race in Oregon

ArtsWatch Weekly: Conduit’s last dance, Russian lost love, the color of race, chamber tales

A look at the week that was in Oregon arts. A glimpse ahead at the week that's going to be.

For more than 20 years Conduit was a vital link – in many ways, the vital link – in Portland’s chain of contemporary dance organizations. A home base for some of the city’s most creative dancemakers, it was also the place that visiting choreographers and dancers made their temporary work home when they were in town. Major work and vital experiments were created here by a host of talented people. Mary Oslund, Tere Mathern, Linda K. Johnson, Gregg Bielemeier, V. Keith Goodman, Jim McGinn, Katherine Longstreth: the list goes on and on, creating a tapestry of the tale of a very large and significant chapter in the history of the city’s dance.

It’s all history now, or will be as of July 23, when Conduit hangs up its hat for good, at least in its current form. The party’s over – but not before an actual party, A Wake for Conduit, fills the Ford Building for a final celebration this Wednesday, July 13. Bring your stories, and put on your dancing shoes. Jamuna Chiarini has the story for ArtsWatch readers.

There Mathern's "Gather: a dance about convergence," performed in 2012 in Conduit's original home in the Pythian Building. Photo: Gordon Wilson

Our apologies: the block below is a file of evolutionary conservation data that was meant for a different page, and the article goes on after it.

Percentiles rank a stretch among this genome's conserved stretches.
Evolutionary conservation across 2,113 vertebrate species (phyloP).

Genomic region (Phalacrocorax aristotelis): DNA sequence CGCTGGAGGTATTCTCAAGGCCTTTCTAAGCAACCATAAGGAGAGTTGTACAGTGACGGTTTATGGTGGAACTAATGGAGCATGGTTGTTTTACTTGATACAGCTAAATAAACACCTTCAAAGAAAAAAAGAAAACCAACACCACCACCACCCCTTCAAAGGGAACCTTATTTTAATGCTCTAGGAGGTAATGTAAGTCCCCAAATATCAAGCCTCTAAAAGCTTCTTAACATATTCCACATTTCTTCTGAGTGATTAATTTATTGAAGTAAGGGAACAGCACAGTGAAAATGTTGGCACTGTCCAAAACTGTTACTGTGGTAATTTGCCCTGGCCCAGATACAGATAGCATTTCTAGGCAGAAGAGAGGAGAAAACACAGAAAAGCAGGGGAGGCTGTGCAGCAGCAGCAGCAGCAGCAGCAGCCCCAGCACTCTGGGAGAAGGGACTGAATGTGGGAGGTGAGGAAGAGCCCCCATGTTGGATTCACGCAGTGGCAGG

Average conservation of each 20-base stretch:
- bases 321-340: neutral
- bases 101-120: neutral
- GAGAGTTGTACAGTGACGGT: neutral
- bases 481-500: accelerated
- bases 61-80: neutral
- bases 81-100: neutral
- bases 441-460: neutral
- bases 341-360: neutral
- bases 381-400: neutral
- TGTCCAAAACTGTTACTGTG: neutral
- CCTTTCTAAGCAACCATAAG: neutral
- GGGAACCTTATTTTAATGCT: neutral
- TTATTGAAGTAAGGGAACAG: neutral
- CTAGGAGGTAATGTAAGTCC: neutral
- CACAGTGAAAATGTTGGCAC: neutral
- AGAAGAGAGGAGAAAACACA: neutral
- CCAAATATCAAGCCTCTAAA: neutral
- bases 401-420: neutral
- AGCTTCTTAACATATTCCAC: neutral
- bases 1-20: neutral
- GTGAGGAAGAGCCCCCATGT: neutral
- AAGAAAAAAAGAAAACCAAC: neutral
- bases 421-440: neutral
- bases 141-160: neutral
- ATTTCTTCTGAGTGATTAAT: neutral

There Mathern’s “Gather: a dance about convergence,” performed in 2012 in Conduit’s original home in the Pythian Building. Photo: Gordon Wilson

 


 

A TALE OF RUSSIAN LOVE LOST. Bruce Browne reviews Portland Opera’s new production of Eugene Onegin, which continues in the relatively cozy Newmark Theatre through July 26. Tchaikovsky’s opera, based on Alexander Pushkin’s extraordinarily popular Russian verse novel, is re-set in this production to the late years of the Soviet Union and the early years of the post-Soviet era, a switch that works for Browne: “The reason this production works so well is that the actors/singers embraced the change.” He particularly praises Jennifer Forni as Tatiana, the country miss who’s spurned by the cold title character: “Forni’s voice has the power and brilliance of a roman candle, and yet is never pushed, always in control. She has the best messa di voce (getting softer and louder on one note) I’ve heard in a long time. And she convincingly brought to life the facets of her teenage angst, brought about attempting to deal with Onegin.”

Continues…